... Watkins, your salary is twelve dollars a week," he said slowly. "If I deduct five dollars a week to cover the balance of this, it will be just sixty weeks before ...
— For Gold or Soul? - The Story of a Great Department Store • Lurana W. Sheldon

... case, we conclude that one of the phenomena can under some circumstances cause the other, or that there exists something capable of causing them both; in the latter, that one of them, or some cause which produces one of them, is capable of counteracting the production of the other. We have thus to deduct from the observed frequency of coincidence as much as may be the effect of chance, that is, of the mere frequency of the phenomena themselves; and if any thing remains, what does remain is the residual fact which proves the existence of ...
— A System Of Logic, Ratiocinative And Inductive • John Stuart Mill

... carries with it inherently the power to guard against the immediate renewal of the conflict, and to remedy the evils which have arisen from its rise and progress."[1285] Accordingly, the Supreme Court held in 1871 that it was within the competence of Congress to deduct from the period limited by statute for the bringing of an action the time during which plaintiff had been unable to prosecute his suit in consequence of the Civil War. This principle was given a much broader application after ...
— The Constitution of the United States of America: Analysis and Interpretation • Edward Corwin

... drove me ignominiously from his door, because I had charged a gentleman in the coffee-rooms seven-and-sixpence for a glass of ale and bread and cheese, the charge of the house being only six shillings. He had the meanness to deduct the eighteenpence from my wages, and because I blustered a bit, he took me by the shoulders and turned me out—me, a gentleman, and, what is ...
— The Fatal Boots • William Makepeace Thackeray

... more, dost hear? for there is already one too many, and I'll take care to get it back; I'll deduct it from something else of thine, as I live. Fifteen francs for that! Thou art wrong, my lad, and thou'lt be sorry for ...
— His Masterpiece • Emile Zola

... those bald and senseless assertions," said Dr. O'Grady. "Even an income tax collector, and he's the most sceptical kind of man there is with regard to assertions about money—but even he allows his victims to deduct the expenses necessarily incurred in making their incomes from the gross amount which they return to him. You can't want to go behind ...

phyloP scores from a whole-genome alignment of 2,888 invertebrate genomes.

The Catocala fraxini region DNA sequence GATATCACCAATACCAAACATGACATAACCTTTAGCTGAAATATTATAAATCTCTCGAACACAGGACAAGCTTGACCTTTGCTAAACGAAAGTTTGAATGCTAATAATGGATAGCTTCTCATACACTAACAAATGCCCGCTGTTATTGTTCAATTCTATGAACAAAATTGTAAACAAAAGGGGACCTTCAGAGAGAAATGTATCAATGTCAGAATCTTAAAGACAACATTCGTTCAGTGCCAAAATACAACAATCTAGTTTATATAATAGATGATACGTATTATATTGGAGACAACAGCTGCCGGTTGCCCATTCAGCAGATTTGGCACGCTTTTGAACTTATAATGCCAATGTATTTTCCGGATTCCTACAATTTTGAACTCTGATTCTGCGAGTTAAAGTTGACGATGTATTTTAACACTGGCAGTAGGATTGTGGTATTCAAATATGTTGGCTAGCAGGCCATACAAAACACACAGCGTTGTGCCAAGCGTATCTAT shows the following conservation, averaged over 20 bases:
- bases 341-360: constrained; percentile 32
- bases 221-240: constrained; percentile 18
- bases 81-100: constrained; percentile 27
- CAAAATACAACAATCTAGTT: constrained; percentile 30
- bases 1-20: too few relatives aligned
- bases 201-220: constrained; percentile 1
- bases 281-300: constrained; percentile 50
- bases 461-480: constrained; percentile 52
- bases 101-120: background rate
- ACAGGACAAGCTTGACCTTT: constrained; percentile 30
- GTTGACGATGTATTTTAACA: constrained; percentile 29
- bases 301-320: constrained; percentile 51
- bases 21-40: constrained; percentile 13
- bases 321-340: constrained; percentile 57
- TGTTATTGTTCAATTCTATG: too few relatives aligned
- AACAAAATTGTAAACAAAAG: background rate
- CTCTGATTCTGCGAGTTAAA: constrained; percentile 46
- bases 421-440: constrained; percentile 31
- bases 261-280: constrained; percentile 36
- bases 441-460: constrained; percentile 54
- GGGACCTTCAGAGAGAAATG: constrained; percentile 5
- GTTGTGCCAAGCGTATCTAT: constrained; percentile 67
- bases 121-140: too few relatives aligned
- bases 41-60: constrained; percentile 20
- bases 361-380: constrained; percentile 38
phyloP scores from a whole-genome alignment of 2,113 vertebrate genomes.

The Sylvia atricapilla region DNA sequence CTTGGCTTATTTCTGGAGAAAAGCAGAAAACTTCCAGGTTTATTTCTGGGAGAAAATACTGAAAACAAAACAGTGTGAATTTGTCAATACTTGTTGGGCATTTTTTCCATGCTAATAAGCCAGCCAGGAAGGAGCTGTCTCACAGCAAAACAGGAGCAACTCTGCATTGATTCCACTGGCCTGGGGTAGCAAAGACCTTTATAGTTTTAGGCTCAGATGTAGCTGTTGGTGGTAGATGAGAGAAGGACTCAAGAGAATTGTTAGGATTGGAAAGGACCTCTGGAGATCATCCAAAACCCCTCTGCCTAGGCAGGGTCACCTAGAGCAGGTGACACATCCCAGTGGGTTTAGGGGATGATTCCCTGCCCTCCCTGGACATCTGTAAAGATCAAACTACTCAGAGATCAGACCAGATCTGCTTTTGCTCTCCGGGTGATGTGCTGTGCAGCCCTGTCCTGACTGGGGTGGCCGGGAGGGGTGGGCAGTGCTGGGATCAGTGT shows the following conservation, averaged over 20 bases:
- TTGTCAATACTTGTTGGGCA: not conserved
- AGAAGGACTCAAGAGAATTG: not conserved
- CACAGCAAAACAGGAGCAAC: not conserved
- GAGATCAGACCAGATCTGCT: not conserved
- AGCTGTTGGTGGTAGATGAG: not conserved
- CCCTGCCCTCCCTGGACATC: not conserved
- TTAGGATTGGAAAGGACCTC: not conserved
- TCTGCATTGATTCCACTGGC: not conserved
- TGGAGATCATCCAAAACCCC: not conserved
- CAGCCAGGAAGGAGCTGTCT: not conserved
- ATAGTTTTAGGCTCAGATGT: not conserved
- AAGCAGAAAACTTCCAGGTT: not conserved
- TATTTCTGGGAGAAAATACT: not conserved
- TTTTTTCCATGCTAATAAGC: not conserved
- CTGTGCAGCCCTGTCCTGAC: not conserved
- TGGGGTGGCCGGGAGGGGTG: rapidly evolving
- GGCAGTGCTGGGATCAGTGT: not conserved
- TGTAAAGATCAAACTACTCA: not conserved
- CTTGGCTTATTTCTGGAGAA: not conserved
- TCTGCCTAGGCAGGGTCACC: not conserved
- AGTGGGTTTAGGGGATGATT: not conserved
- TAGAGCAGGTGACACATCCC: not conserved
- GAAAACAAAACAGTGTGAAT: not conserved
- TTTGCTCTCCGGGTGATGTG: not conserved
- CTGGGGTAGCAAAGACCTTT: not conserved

— General John Regan - 1913 • George A. Birmingham

... each, I shall be at liberty to take a little repose in my old age. But how is this? In this case, shall I not be living at the expense of others? No, certainly, for it has been proved that in lending I perform a service; I complete the labor of my borrowers; and only deduct a trifling part of the excess of production, due to my lendings and savings. It is a marvellous thing, that a man may thus realize a leisure which injures no one, and for which he ...
— Sophisms of the Protectionists • Frederic Bastiat

... Wordsworth's theory, Mr. Southey may disapprove: he may think that it narrows the province of the poet too much in one part—that, in another part, it impairs the instrument with which he is to work. Thus far he may disapprove; and, after all, deduct no more from the merits of Mr. Wordsworth, than he will perhaps deduct from those of Milton, for having too often allowed a Latin or Hebraic structure of language to injure the purity of his diction. To whatsoever extent, however, the disapprobation of Mr. Southey goes, certain ...
— The Posthumous Works of Thomas De Quincey, Vol. II (2 vols) • Thomas De Quincey

... amounting to twenty-five thousand francs on divers securities which Roguin gave me to negotiate I have credited to you, for the registration payment and the fees, of which I will send you an account; there will be a small amount to deduct, and you will then owe me about six or seven ...
— Rise and Fall of Cesar Birotteau • Honore de Balzac

... cotton-seed by using it as fodder for their live stock or as a manure. You can, of course, argue that proper allowance is automatically made for this factor, as a deduction from the costs of raw cotton, when you add up the expenses of the plantation. In the same way you can deduct the price which a planter who sells his cotton-seed obtains for it, from the total costs of the plantation, and call the remainder the costs of the raw cotton. But this is really to reason in a circle. For in either case ...
— Supply and Demand • Hubert D. Henderson

... eighteen. But "the years of the wicked shall be shortened" is illustrated by the fact that during the four hundred and twenty years that the second Temple stood the succession of high priests numbered more than three hundred. If we deduct the forty years during which Shimon the Righteous held office, and the eighty of Rabbi Yochanan, and the ten of Rabbi Ishmael ben Rabbi, it is evident that not one of the remaining high priests lived to hold ...
— Hebraic Literature; Translations from the Talmud, Midrashim and - Kabbala • Various

... look. We find it a VERACIOUS Book, done with heart, and from eyesight and insight; of a veracity deeper than the superficial sort. It is full of mistakes, indeed; and exaggerates dreadfully, in its shrill female way; but is above intending to deceive: deduct the due subtrahend,—say perhaps twenty-five per cent, or in extreme cases as high as seventy-five,—you will get some human image of credible actualities from Wilhelmina. Practically she is our one resource ...
— History Of Friedrich II. of Prussia, Volume IV. (of XXI.) - Frederick The Great—Friedrich's Apprenticeship, First Stage—1713-1728 • Thomas Carlyle